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Climate preparation

New York Teacher

When record rainfall caused serious flooding in New York City on Sept. 29, city officials were caught off guard and then botched communication with schools about how to deal with it.

About 225,000 students citywide decided not to go to school that day. And more than 150 public school buildings, most of them located in known flood zones, experienced flooding, which put staff and students at risk.

Yet those schools received no guidance from Mayor Eric Adams and Schools Chancellor David C. Banks until a midday press conference, when the chancellor called on schools to “shelter in place” — a directive that no one ever officially communicated to school leaders and was not appropriate guidance in all situations anyway.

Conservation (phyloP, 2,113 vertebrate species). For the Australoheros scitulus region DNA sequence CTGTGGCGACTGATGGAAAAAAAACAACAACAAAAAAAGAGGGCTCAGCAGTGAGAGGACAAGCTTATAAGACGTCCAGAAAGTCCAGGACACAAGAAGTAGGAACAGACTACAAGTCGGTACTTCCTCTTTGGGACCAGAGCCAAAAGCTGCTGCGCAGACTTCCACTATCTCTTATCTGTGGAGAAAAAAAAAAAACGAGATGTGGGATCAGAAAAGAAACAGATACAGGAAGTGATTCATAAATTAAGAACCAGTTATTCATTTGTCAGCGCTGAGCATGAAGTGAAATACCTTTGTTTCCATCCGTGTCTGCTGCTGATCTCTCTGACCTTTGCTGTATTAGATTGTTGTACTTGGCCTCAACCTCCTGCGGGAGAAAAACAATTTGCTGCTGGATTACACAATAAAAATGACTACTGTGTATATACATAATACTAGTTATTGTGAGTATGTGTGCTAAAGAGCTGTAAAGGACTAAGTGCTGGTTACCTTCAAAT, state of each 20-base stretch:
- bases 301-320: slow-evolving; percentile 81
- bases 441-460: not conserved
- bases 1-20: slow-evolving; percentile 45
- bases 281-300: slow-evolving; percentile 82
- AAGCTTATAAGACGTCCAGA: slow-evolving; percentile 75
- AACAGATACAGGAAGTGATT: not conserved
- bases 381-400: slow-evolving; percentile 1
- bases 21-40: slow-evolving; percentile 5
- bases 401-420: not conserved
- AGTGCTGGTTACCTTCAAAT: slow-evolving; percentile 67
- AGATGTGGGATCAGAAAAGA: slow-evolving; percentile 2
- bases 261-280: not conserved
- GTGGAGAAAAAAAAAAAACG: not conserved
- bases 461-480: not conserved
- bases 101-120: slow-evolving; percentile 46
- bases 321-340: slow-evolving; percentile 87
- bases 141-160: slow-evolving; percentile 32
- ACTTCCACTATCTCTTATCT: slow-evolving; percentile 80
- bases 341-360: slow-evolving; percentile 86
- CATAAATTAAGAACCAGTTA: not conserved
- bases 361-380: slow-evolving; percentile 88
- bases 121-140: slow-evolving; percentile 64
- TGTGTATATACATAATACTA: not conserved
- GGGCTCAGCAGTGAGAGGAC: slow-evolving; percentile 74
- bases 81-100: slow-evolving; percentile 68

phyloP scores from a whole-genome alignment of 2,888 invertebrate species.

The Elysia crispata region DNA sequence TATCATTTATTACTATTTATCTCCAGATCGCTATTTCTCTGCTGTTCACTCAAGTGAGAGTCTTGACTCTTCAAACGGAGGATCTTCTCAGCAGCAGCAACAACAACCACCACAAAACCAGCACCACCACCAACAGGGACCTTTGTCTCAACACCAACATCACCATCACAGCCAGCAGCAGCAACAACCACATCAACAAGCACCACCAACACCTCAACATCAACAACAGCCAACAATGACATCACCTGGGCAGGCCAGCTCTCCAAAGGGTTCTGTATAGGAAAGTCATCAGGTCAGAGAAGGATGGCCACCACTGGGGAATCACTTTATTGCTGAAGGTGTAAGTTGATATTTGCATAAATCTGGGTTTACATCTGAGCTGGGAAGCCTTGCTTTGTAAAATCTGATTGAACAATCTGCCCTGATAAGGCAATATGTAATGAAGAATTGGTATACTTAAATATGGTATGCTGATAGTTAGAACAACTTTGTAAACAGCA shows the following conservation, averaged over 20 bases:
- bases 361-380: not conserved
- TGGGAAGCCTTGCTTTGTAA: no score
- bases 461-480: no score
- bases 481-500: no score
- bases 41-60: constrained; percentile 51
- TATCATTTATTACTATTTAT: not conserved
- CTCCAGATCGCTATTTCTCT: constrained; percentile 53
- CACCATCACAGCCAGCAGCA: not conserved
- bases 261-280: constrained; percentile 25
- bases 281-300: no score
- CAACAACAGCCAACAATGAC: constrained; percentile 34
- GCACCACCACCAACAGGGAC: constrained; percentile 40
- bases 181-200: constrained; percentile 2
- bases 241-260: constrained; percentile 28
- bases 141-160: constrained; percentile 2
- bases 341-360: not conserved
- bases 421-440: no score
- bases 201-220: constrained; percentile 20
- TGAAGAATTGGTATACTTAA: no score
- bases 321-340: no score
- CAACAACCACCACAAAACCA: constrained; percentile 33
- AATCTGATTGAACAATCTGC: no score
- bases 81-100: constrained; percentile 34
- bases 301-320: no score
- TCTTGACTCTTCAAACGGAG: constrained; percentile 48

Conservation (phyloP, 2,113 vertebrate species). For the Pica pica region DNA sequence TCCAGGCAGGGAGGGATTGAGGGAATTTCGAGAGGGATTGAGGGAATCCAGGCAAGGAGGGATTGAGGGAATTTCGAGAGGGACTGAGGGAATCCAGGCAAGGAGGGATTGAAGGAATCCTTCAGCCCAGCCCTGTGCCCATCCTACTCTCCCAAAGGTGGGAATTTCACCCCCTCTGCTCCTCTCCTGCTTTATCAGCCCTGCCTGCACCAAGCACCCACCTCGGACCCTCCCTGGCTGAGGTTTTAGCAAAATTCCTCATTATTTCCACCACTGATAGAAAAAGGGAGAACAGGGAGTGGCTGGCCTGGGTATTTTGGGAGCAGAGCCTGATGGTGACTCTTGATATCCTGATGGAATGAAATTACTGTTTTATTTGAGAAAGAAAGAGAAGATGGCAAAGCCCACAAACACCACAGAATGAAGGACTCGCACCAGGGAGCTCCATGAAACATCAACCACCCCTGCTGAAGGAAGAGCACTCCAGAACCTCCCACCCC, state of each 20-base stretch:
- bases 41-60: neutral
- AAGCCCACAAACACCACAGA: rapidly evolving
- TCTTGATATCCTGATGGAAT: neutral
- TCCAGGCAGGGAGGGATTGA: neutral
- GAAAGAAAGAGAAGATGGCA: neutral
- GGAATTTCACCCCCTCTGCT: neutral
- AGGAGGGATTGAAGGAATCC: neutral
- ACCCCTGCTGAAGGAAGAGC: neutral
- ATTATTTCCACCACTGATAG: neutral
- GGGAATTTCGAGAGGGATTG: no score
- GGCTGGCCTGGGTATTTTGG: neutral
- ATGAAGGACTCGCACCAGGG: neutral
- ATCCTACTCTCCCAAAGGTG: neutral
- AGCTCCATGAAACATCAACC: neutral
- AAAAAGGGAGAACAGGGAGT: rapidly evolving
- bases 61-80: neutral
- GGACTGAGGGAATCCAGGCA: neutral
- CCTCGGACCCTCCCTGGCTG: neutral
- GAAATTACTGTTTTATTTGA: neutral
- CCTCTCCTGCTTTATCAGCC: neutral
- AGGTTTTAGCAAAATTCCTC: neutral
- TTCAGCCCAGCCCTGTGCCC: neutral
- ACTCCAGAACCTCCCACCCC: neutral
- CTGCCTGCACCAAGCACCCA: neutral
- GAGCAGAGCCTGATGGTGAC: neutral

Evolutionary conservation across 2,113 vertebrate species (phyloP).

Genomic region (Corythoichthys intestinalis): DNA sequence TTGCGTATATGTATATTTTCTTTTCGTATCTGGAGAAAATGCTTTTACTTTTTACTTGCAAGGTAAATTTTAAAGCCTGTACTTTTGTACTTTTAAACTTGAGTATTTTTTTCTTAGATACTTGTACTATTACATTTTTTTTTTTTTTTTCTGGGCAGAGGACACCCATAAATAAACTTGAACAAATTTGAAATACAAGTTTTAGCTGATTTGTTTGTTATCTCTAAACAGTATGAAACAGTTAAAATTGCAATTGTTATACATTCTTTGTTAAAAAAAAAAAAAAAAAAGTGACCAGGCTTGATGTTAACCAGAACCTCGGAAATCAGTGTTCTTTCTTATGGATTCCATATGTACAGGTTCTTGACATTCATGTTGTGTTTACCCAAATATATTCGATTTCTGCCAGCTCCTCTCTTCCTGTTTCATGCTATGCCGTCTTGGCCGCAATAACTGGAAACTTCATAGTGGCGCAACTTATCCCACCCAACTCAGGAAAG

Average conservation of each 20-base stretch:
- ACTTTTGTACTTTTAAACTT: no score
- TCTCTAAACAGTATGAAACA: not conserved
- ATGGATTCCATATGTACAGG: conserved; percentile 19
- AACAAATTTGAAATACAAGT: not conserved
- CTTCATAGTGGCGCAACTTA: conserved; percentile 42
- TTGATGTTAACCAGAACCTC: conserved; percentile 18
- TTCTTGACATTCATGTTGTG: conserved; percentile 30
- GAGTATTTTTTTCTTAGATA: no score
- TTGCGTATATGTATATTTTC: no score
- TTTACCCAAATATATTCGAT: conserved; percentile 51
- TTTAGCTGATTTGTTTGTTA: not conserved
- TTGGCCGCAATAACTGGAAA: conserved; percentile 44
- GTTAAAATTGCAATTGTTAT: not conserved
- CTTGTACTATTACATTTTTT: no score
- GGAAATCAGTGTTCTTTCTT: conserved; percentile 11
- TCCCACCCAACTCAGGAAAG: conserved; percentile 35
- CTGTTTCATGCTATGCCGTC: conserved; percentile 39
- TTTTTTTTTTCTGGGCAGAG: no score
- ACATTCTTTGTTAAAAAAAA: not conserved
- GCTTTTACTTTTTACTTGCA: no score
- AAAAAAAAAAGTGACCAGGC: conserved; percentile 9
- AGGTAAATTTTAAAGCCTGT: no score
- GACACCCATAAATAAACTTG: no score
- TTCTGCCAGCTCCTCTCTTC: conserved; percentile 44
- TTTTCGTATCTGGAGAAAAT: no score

To his credit, Banks later acknowledged, “We can do better.”

Since 2020, we have had the ability to quickly pivot to remote instruction. When severe weather is forecast, it’s wise to err on the side of safety. The city now has the option to proactively call a day of remote instruction in all schools if and when necessary or, when warranted, in the subset of schools likely to be most affected.

During a weather emergency, the Department of Education needs to communicate better with school staff and families, who want accurate information and guidance. School-based Building Response Teams also need training on how to address climate-related emergencies in their buildings.

Extreme weather caused by climate change will affect New York City schools with growing frequency in the future. The city must be better prepared for the inevitable next time.

Related Topics: School Safety